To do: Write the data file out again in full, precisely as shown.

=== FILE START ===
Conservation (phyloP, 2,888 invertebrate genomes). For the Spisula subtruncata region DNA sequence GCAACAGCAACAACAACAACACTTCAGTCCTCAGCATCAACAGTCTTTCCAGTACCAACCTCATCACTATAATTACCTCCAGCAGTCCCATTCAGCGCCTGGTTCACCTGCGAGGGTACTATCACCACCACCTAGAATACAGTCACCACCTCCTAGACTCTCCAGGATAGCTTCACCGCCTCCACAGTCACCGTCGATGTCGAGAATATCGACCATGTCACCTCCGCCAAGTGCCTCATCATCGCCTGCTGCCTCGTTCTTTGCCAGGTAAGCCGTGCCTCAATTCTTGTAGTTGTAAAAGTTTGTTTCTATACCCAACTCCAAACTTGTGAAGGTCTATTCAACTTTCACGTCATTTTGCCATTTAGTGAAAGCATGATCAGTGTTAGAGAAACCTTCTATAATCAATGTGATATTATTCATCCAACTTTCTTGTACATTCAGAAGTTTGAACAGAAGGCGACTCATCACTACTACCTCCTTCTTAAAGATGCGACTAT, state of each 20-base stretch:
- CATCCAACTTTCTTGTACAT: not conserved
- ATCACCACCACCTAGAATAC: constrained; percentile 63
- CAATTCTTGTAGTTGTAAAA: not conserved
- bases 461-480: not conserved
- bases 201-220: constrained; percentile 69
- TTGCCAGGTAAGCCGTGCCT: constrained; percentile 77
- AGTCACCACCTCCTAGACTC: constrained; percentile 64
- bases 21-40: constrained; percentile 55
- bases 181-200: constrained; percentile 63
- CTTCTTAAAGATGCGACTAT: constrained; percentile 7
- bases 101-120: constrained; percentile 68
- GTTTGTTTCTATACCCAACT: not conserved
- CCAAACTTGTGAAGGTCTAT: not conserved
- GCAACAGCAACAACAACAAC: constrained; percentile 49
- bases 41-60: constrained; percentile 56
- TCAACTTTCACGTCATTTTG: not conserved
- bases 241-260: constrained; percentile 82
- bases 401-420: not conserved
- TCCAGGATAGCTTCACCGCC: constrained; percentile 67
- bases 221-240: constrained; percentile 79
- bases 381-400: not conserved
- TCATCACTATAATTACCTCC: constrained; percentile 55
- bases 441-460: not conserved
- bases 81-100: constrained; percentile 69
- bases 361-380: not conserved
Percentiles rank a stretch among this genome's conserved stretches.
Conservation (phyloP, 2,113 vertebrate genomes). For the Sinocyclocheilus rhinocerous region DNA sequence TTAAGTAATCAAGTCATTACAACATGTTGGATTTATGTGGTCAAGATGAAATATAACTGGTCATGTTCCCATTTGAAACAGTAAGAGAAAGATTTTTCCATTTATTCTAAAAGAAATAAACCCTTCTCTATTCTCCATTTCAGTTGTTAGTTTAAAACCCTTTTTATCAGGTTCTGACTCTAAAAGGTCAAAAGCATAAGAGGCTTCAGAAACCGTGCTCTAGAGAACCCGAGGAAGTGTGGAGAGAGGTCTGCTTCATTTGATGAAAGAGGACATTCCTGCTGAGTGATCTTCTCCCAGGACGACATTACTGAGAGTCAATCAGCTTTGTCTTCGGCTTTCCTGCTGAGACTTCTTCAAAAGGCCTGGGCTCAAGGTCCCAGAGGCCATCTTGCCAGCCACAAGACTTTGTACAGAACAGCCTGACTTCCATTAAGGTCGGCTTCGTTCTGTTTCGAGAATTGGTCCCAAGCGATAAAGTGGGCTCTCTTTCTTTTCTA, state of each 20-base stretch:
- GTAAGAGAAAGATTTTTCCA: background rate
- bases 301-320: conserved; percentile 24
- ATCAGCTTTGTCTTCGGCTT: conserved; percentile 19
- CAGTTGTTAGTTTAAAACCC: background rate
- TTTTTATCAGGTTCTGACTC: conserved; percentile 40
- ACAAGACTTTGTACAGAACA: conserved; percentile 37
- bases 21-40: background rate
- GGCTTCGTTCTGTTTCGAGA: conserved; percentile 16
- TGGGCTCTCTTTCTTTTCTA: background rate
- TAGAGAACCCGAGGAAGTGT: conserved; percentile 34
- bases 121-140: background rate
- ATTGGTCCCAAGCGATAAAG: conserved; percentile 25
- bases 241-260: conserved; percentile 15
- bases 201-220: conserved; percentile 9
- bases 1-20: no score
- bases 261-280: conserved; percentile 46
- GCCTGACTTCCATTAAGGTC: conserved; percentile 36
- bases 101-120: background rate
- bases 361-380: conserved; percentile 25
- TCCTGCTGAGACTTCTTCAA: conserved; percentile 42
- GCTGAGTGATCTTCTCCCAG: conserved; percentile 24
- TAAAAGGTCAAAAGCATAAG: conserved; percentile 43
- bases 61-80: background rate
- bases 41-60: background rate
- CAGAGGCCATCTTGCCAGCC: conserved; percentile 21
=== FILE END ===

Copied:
Conservation (phyloP, 2,888 invertebrate genomes). For the Spisula subtruncata region DNA sequence GCAACAGCAACAACAACAACACTTCAGTCCTCAGCATCAACAGTCTTTCCAGTACCAACCTCATCACTATAATTACCTCCAGCAGTCCCATTCAGCGCCTGGTTCACCTGCGAGGGTACTATCACCACCACCTAGAATACAGTCACCACCTCCTAGACTCTCCAGGATAGCTTCACCGCCTCCACAGTCACCGTCGATGTCGAGAATATCGACCATGTCACCTCCGCCAAGTGCCTCATCATCGCCTGCTGCCTCGTTCTTTGCCAGGTAAGCCGTGCCTCAATTCTTGTAGTTGTAAAAGTTTGTTTCTATACCCAACTCCAAACTTGTGAAGGTCTATTCAACTTTCACGTCATTTTGCCATTTAGTGAAAGCATGATCAGTGTTAGAGAAACCTTCTATAATCAATGTGATATTATTCATCCAACTTTCTTGTACATTCAGAAGTTTGAACAGAAGGCGACTCATCACTACTACCTCCTTCTTAAAGATGCGACTAT, state of each 20-base stretch:
- CATCCAACTTTCTTGTACAT: not conserved
- ATCACCACCACCTAGAATAC: constrained; percentile 63
- CAATTCTTGTAGTTGTAAAA: not conserved
- bases 461-480: not conserved
- bases 201-220: constrained; percentile 69
- TTGCCAGGTAAGCCGTGCCT: constrained; percentile 77
- AGTCACCACCTCCTAGACTC: constrained; percentile 64
- bases 21-40: constrained; percentile 55
- bases 181-200: constrained; percentile 63
- CTTCTTAAAGATGCGACTAT: constrained; percentile 7
- bases 101-120: constrained; percentile 68
- GTTTGTTTCTATACCCAACT: not conserved
- CCAAACTTGTGAAGGTCTAT: not conserved
- GCAACAGCAACAACAACAAC: constrained; percentile 49
- bases 41-60: constrained; percentile 56
- TCAACTTTCACGTCATTTTG: not conserved
- bases 241-260: constrained; percentile 82
- bases 401-420: not conserved
- TCCAGGATAGCTTCACCGCC: constrained; percentile 67
- bases 221-240: constrained; percentile 79
- bases 381-400: not conserved
- TCATCACTATAATTACCTCC: constrained; percentile 55
- bases 441-460: not conserved
- bases 81-100: constrained; percentile 69
- bases 361-380: not conserved
Percentiles rank a stretch among this genome's conserved stretches.
Conservation (phyloP, 2,113 vertebrate genomes). For the Sinocyclocheilus rhinocerous region DNA sequence TTAAGTAATCAAGTCATTACAACATGTTGGATTTATGTGGTCAAGATGAAATATAACTGGTCATGTTCCCATTTGAAACAGTAAGAGAAAGATTTTTCCATTTATTCTAAAAGAAATAAACCCTTCTCTATTCTCCATTTCAGTTGTTAGTTTAAAACCCTTTTTATCAGGTTCTGACTCTAAAAGGTCAAAAGCATAAGAGGCTTCAGAAACCGTGCTCTAGAGAACCCGAGGAAGTGTGGAGAGAGGTCTGCTTCATTTGATGAAAGAGGACATTCCTGCTGAGTGATCTTCTCCCAGGACGACATTACTGAGAGTCAATCAGCTTTGTCTTCGGCTTTCCTGCTGAGACTTCTTCAAAAGGCCTGGGCTCAAGGTCCCAGAGGCCATCTTGCCAGCCACAAGACTTTGTACAGAACAGCCTGACTTCCATTAAGGTCGGCTTCGTTCTGTTTCGAGAATTGGTCCCAAGCGATAAAGTGGGCTCTCTTTCTTTTCTA, state of each 20-base stretch:
- GTAAGAGAAAGATTTTTCCA: background rate
- bases 301-320: conserved; percentile 24
- ATCAGCTTTGTCTTCGGCTT: conserved; percentile 19
- CAGTTGTTAGTTTAAAACCC: background rate
- TTTTTATCAGGTTCTGACTC: conserved; percentile 40
- ACAAGACTTTGTACAGAACA: conserved; percentile 37
- bases 21-40: background rate
- GGCTTCGTTCTGTTTCGAGA: conserved; percentile 16
- TGGGCTCTCTTTCTTTTCTA: background rate
- TAGAGAACCCGAGGAAGTGT: conserved; percentile 34
- bases 121-140: background rate
- ATTGGTCCCAAGCGATAAAG: conserved; percentile 25
- bases 241-260: conserved; percentile 15
- bases 201-220: conserved; percentile 9
- bases 1-20: no score
- bases 261-280: conserved; percentile 46
- GCCTGACTTCCATTAAGGTC: conserved; percentile 36
- bases 101-120: background rate
- bases 361-380: conserved; percentile 25
- TCCTGCTGAGACTTCTTCAA: conserved; percentile 42
- GCTGAGTGATCTTCTCCCAG: conserved; percentile 24
- TAAAAGGTCAAAAGCATAAG: conserved; percentile 43
- bases 61-80: background rate
- bases 41-60: background rate
- CAGAGGCCATCTTGCCAGCC: conserved; percentile 21